“She tried to release the one in the mirror, but he died because he had been trapped in the mirror too long,” she recounted. “He started losing his human form and turning into the mirror.”

“Well,” she said nonchalantly, “That’s what happens when you’re stuck in a mirror too long!”

Patterns & Impressions: Language Arts

Looking at the world through a first grader’s eye reminds us of how much we miss in our environment. Students in Patterns and Impressions, Language Arts, found patterns everywhere in nature on Thursday.

“We are at Como Zoo looking at a lot of animals, like gorillas, zebras, giraffes,” Emmy explained. “Zebras take dust baths,” she said, showing me a drawing of the striped pattern she drew when observing the zebras. “We’re making observations about them,” she said. “Seeing spots, stripes…”

“…and dots!” chimed in Harper.

Pattern observations continued in the Pollinator tent, where Harper was on the look out for Fibonacci patterns. “I see one, two, three, four, and five petals on the flower,” she said, pointing to a bright yellow-ish, orange bloom. “Yes, that’s a Fibonacci!”

The Fibonacci Sequence is the series of numbers 0, 1, 1, 2, 3, 5…. The next number in the sequence is found by adding up the two numbers that come before it. “One plus 1 is 2, so 2 is a Fibonacci,” Harper said. “2 plus 3 equals 5, and 5 is a Fibonacci.”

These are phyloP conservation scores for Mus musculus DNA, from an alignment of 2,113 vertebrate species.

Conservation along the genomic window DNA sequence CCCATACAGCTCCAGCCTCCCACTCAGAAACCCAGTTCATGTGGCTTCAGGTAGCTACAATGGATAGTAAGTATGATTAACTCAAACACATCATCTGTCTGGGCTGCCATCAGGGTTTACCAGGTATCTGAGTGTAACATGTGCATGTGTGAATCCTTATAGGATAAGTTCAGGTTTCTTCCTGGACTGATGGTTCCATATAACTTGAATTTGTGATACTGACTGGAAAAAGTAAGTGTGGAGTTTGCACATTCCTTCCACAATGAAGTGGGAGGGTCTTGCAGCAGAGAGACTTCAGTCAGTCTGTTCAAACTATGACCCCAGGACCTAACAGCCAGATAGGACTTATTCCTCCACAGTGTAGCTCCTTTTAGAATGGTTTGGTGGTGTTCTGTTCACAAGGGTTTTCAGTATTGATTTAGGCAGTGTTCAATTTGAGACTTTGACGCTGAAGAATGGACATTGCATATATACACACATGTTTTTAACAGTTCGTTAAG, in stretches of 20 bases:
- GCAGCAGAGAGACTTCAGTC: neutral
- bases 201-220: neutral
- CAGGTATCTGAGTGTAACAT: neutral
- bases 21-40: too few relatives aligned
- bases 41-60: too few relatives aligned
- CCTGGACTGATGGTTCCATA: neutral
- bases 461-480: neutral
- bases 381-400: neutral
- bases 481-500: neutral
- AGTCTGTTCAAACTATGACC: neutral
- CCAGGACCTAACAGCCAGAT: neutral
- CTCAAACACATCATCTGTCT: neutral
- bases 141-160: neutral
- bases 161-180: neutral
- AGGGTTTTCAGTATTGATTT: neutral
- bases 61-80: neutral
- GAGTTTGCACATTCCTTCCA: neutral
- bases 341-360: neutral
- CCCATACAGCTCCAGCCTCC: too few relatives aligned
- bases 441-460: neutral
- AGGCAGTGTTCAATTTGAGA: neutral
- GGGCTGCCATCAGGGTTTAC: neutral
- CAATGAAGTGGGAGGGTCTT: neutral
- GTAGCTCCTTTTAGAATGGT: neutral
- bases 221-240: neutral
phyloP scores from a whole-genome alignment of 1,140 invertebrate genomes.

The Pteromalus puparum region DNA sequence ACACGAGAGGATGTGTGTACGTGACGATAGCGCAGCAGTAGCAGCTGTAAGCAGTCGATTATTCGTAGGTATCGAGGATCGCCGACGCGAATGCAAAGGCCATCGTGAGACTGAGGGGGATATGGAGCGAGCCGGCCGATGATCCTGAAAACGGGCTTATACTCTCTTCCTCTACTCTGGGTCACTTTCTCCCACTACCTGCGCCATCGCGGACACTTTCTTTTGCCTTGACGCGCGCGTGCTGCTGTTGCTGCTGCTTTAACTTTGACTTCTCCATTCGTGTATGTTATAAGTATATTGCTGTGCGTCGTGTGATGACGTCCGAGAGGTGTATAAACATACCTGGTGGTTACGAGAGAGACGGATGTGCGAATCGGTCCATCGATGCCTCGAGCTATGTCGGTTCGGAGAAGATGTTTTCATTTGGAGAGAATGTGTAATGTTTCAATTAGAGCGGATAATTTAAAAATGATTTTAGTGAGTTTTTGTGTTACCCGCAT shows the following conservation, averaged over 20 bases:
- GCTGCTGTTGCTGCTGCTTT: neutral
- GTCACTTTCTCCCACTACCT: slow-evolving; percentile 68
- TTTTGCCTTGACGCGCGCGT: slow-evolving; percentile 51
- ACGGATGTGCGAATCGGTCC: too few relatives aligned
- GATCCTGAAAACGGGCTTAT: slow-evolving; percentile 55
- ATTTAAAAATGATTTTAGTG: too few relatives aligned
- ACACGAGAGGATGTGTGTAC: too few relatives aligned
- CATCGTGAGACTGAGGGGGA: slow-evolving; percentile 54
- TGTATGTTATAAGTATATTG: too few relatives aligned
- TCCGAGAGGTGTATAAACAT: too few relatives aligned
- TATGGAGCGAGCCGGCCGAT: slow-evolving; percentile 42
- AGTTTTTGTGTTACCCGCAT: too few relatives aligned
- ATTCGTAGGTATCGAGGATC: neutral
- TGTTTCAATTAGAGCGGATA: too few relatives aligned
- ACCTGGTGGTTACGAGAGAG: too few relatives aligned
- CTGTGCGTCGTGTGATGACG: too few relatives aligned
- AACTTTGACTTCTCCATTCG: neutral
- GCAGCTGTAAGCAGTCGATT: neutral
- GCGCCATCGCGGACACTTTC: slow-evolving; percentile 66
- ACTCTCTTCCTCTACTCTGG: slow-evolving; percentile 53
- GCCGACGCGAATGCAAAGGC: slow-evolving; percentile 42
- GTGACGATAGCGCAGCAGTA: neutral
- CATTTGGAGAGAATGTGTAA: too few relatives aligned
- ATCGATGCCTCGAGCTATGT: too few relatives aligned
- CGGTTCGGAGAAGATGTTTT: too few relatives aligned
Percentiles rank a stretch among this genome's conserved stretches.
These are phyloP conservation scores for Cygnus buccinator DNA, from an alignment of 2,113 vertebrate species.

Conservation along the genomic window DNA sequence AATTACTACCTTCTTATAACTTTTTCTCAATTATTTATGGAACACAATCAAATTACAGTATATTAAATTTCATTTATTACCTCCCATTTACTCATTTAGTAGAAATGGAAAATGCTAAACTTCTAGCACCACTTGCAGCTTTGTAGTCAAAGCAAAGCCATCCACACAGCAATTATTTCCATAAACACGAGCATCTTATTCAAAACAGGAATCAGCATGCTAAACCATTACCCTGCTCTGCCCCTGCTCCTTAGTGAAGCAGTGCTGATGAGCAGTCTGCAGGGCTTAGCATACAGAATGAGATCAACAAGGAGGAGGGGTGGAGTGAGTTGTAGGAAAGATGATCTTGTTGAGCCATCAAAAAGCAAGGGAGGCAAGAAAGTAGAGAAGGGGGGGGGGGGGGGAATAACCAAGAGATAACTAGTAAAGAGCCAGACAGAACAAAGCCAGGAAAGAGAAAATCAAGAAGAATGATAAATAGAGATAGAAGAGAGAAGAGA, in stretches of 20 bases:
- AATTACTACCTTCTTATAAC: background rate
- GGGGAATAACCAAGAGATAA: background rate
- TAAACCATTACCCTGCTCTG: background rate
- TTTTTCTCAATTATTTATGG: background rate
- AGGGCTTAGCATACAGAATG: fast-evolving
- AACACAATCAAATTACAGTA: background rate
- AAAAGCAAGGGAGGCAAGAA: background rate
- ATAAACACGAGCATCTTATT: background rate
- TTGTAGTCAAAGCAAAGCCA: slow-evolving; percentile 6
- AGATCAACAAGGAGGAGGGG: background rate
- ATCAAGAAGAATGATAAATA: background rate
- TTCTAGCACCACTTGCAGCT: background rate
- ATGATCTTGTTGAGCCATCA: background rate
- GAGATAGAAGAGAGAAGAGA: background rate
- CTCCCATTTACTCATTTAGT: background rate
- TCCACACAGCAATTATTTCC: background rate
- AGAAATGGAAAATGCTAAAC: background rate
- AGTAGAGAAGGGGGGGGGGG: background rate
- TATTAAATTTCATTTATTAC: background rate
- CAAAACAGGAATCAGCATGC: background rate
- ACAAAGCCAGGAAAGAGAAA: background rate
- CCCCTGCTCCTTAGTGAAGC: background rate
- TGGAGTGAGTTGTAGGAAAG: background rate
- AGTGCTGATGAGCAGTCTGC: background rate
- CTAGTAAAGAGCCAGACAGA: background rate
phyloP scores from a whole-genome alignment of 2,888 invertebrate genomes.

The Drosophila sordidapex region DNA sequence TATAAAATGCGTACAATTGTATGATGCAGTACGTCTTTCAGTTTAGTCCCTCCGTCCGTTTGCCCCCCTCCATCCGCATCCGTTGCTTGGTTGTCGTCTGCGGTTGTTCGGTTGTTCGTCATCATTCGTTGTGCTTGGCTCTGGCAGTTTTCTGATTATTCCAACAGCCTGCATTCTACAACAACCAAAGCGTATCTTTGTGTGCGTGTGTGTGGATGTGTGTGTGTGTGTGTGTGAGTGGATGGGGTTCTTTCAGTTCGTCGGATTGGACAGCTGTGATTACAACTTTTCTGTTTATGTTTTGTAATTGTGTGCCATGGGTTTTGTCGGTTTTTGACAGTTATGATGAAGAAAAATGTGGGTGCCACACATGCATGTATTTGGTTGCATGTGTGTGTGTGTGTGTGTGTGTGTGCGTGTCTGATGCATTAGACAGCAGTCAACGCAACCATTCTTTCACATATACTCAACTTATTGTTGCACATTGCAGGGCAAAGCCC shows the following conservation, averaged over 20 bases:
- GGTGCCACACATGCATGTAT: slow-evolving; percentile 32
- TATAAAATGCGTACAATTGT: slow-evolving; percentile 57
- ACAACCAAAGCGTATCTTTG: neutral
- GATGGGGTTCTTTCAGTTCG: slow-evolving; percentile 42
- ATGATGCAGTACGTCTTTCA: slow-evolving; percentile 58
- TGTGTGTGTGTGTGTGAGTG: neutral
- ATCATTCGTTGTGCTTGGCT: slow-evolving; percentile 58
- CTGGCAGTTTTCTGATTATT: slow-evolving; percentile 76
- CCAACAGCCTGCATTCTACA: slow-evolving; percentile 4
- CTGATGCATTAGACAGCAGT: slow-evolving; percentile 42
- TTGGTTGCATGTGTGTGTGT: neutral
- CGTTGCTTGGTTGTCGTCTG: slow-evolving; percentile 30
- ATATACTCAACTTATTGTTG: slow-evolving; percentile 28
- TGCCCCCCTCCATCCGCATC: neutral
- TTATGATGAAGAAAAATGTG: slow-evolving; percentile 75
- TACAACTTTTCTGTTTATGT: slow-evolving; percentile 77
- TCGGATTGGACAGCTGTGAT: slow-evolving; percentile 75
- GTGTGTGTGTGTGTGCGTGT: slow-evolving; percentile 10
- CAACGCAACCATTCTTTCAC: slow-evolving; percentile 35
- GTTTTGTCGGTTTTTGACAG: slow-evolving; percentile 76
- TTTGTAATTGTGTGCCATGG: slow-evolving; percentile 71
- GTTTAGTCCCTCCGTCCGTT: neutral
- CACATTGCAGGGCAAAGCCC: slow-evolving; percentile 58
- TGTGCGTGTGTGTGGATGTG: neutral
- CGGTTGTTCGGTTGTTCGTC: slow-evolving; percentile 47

Oliver peered through the mesh surrounding a garden looking for patterns among the pollinators. “I’m looking at the bees,” he said. “Yellow-black, yellow-black on the bee.”

Ceci sketched in her notebook. She recorded examples of patterns she found at the Zoo. Her sketch of a star flower showed “five Fibonacci”. She found patterns in a turtle’s shell as well. “He kind of had squares on his back.”

One sketch featured a stingray with lines around the outside of his body. “The stingray has little cuts,” Ceci pointed out. “There’s a big one and a little one, a big one and a little one, all the way around.”

Just a little reminder for all of us to open our eyes to the wonder all around, just like a first grader.